Re "experimental compilation support for normal Python modules" -- with the code I suggested above, .py modules are compiled normally (not with cython) while .pyx modules are compiled with cython. If you pass pyimport = True into pyximport.install(), then it will use cython for everything, even for example import random or import os. I don't suggest using that feature, simply because there's no compelling reason to use it, and it could create problems. It's probably used mainly by cython developers. – Steve Byrnes Feb 17 '13 at 4:18
  • If pyximport works at all, it will create the exact same C code as any other method. So try it and see. I was referring to the fact that when the compilation process is sufficiently complicated, e.g. links to external system libraries, you might find that pyximport fails and you need a setup.py and cythonize to specify exactly how to build it. But the fact that your .pyx module has imports or cimports does not mean that it can't be compiled with pyximport; it may well be totally fine. – Steve Byrnes Feb 17 '13 at 4:34
  • I have a Cython post you may be able to provide insight on. – Phillip Jan 31 '17 at 20:42
11

The error means that a numpy header file isn't being found during compilation.

Try doing export CFLAGS=-I/usr/lib/python2.7/site-packages/numpy/core/include/, and then compiling. This is a problem with a few different packages. There's a bug filed in ArchLinux for the same issue: https://bugs.archlinux.org/task/22326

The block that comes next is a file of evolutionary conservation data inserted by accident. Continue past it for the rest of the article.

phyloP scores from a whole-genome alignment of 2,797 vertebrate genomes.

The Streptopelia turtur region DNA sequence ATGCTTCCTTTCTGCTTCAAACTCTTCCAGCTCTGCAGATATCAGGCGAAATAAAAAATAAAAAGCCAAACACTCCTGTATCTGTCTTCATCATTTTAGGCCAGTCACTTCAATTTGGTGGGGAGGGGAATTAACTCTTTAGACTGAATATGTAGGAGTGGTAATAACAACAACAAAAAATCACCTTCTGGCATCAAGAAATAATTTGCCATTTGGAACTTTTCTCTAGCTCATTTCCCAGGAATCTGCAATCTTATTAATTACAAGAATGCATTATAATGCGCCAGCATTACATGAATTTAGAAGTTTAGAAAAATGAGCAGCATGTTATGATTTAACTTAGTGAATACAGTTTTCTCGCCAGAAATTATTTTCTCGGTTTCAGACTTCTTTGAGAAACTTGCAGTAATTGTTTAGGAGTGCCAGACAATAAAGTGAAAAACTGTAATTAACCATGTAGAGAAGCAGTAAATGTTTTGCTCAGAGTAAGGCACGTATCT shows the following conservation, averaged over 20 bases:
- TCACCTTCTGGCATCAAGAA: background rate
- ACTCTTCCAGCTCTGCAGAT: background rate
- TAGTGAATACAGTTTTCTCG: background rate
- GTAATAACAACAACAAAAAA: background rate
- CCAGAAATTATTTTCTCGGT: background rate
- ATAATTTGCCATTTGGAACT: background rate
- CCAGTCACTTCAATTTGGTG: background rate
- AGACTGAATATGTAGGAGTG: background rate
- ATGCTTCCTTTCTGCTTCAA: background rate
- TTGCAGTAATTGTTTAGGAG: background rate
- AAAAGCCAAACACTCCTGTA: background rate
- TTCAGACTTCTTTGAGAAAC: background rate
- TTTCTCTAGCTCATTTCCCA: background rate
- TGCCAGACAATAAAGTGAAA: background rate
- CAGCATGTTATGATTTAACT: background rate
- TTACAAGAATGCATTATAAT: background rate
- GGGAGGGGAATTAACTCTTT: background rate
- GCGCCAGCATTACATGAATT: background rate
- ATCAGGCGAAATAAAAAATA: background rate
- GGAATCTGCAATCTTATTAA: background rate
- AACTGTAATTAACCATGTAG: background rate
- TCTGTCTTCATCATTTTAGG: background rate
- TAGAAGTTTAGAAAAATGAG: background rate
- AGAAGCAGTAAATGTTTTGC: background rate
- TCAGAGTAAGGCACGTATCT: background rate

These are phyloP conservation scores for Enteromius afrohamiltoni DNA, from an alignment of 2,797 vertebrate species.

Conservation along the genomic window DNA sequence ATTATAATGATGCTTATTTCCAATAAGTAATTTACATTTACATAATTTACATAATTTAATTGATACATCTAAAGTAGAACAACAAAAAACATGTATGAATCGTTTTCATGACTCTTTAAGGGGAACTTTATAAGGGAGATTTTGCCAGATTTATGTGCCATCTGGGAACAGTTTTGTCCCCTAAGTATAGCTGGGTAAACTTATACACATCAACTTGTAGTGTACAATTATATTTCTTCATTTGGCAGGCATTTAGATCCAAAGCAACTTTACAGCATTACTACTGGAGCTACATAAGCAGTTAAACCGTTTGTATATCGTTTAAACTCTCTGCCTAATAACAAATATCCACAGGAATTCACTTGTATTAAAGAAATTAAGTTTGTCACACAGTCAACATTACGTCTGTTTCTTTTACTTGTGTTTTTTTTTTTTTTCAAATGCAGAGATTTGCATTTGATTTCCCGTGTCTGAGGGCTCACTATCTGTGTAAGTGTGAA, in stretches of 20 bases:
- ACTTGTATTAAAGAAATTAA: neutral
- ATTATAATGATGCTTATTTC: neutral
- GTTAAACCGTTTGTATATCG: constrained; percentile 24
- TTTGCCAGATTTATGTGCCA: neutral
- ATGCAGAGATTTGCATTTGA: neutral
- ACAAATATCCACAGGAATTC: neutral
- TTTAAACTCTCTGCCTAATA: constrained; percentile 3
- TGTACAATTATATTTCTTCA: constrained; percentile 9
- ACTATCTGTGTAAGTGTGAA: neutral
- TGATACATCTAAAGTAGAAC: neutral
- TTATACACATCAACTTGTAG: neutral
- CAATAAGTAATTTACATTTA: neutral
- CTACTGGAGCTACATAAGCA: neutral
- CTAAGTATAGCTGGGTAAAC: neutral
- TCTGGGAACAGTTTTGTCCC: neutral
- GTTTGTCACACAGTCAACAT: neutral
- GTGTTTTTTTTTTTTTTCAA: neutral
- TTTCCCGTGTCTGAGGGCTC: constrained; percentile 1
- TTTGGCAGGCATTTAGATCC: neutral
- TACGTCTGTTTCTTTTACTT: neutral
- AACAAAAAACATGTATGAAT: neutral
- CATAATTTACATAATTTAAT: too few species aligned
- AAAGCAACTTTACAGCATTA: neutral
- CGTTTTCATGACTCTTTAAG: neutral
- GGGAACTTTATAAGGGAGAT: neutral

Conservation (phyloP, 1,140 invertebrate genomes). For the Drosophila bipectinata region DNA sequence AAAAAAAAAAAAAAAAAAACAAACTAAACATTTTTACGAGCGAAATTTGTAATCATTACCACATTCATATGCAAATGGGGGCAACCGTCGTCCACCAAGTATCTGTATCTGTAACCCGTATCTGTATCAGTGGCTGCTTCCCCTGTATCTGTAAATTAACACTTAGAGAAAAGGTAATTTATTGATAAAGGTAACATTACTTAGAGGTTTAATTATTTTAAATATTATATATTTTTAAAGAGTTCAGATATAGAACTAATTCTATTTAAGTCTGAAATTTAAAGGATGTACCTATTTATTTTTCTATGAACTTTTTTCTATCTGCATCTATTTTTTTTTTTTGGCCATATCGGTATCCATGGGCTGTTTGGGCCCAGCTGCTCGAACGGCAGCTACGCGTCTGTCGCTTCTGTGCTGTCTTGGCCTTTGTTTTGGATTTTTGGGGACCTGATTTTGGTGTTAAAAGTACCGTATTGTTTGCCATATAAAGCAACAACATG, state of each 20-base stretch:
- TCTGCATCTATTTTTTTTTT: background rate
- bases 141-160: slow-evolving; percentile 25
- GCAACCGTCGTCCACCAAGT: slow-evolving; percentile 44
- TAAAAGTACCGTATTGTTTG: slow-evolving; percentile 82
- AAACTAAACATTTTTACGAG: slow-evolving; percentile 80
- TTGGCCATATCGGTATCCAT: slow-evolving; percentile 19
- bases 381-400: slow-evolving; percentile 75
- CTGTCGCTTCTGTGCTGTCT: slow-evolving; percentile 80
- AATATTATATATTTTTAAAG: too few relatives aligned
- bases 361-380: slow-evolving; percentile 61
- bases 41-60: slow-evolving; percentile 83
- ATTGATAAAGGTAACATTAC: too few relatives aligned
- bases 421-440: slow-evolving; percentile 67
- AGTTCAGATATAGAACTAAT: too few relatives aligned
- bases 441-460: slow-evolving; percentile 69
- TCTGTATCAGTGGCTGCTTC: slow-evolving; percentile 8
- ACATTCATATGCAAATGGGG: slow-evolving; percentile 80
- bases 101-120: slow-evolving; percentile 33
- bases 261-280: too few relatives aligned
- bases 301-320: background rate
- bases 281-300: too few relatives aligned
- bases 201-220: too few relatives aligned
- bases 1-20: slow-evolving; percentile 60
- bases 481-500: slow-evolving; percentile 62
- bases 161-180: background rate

• Where do i add the export line? In my setup.py file? – Noob Saibot Feb 2 '13 at 1:13
  • No, it's a shell command. Run it in your shell, then start compiling. – John Brodie Feb 2 '13 at 1:14
  • So...in my .pyx file? – Noob Saibot Feb 2 '13 at 1:25
  • @NoobSaibot in the shell (where you run python setup.py) run the export .. command first. It sets the environmental variables of the shell, not anything directly to do with [pc]ython. – tacaswell Feb 2 '13 at 2:35
  • 3
    @NoobSaibot you are getting lunix answers for what smells like a windows problem.... – tacaswell Feb 2 '13 at 2:43
1

Simple answer

A way simpler way is to add the path to your file distutils.cfg. It's path behalf of Windows 7 is by default C:\Python27\Lib\distutils\. You just assert the following contents and it should work out:

[build_ext]
include_dirs= C:\Python27\Lib\site-packages\numpy\core\include

Entire config file

To give you an example how the config file could look like, my entire file reads:

[build]
compiler = mingw32

[build_ext]
include_dirs= C:\Python27\Lib\site-packages\numpy\core\include
compiler = mingw32
0

It should be able to do it within cythonize() function as mentioned here, but it doesn't work beacuse there is a known issue